A stroke or what is sometimes known as a brain attack, is a medical condition which comes about when the blood flow to a certain part of the brain stops, consequently resulting in that part becoming damaged.
While men, women and children of any change can suffer from stroke, most victims are of an age greater than 55. And while this is a condition that can occur spontaneously and there is no way it can be controlled, there are certain risk factors for stroke that if controlled, can decrease the likelihood of its occurrence. The good news is that eighty percent of all strokes can be prevented from bringing about full scale results. As a result, the best way to protect yourself and your loved ones is by knowing how to identify risk factors for stroke and knowing how to handle them. Here are a few that should help you get started.
This is one of the primary risk factors for stroke, although it comes in the category of symptoms that can be potentially treatable. When your blood pressure increases beyond 120/80 millimeters of mercury, the risk of stroke becomes real. Make sure that you consult your doctor so he can help you decide a target blood pressure that needs to be achieved. This is done by combining medicine with a specific diet and exercise routine, taking into consideration whether or not you suffer from conditions like diabetes.
Another very major risk factor for stroke is cholesterol. This needs to be treated or controlled immediately if it is found to be beyond healthy levels. This is due to the fact that when your body’s cholesterol levels exceed the normal and healthy amount, the extra cholesterol tends to build up in the form of cholesterol deposits in the body. This hampers the flow of blood which can bring about a stroke. Not only that, but high cholesterol also increases the chances of heart diseases, another major risk factor for stroke.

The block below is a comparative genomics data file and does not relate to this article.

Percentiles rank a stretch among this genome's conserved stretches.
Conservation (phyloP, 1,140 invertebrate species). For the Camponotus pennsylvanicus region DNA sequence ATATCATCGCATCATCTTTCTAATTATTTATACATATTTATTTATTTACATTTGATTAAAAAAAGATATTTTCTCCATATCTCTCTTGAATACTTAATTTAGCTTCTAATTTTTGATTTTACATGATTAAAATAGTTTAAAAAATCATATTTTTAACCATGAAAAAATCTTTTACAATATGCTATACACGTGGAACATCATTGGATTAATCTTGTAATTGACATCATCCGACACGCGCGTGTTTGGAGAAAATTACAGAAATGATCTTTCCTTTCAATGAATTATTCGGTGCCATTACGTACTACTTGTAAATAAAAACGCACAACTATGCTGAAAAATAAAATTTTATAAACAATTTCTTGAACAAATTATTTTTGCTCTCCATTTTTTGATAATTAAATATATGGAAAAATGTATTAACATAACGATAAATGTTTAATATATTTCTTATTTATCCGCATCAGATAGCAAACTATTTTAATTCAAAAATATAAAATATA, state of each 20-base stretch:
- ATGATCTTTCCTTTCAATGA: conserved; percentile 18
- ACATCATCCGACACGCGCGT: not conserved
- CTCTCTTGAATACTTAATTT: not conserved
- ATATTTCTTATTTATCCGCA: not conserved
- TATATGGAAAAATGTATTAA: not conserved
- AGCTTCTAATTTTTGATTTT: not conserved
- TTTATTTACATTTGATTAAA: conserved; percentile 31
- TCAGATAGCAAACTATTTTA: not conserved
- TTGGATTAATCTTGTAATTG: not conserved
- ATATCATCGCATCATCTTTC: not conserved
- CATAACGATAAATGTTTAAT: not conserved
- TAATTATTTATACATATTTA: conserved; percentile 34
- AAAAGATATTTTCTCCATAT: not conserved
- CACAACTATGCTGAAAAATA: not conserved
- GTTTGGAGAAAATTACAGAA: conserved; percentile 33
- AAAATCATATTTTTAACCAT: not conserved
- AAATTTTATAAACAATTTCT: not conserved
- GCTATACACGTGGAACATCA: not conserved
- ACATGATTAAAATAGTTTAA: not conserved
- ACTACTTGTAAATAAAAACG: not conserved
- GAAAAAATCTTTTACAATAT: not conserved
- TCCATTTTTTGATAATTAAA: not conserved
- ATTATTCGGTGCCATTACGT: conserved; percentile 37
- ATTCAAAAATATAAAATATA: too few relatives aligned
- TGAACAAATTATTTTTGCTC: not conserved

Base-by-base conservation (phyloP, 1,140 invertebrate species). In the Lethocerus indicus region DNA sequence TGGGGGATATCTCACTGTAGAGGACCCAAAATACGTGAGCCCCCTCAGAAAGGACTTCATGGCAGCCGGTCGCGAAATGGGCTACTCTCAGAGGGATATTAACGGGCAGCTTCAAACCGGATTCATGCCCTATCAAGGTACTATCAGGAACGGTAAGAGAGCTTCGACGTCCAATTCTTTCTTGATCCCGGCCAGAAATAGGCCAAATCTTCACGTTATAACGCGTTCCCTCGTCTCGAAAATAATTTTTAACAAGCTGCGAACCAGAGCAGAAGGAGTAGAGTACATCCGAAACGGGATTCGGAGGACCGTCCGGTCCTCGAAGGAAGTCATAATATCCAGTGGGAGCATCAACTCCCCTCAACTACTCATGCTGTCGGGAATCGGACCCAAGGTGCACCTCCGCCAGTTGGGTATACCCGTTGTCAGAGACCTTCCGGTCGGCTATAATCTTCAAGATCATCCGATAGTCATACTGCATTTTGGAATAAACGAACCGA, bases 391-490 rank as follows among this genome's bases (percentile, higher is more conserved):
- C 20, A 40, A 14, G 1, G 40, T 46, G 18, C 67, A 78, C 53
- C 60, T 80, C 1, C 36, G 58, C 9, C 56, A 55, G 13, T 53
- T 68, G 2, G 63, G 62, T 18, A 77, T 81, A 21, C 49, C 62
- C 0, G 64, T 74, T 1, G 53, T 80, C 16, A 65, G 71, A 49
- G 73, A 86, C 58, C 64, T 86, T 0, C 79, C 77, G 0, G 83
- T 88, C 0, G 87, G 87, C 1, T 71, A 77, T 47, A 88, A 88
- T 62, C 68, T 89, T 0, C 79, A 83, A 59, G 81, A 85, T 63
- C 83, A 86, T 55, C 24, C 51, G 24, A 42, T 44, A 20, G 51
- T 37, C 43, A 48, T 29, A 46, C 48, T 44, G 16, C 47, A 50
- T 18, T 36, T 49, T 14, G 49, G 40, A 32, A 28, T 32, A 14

Here is a risk of several lifestyle choices that many of us commonly adopt without realizing that they are potentially hazardous and included in the list of risk factors for stroke. Identify these habits and try to change them if they are a big part of your lifestyle, as you are compromising your life without realizing it.
Studies have shown that 18.9% of all strokes are caused by excessive smoking. The best decision to make if you are a smoker is to quit. Get assistance from your friends, family and doctor in helping you do so.
Binge drinking and regularly consuming large amounts of alcohol is one of the risk factors for stroke.
A diet which consists mainly of high fat and excessively salty food can bring about high blood pressure which increases the risk of a stroke.
A lack of exercise is a major contributor to stroke risks. People who are physically inactive are subject to almost twice the risk of suffering from a stroke as those who are not.
Other risk factors of stroke which are frankly beyond anyone’s control include: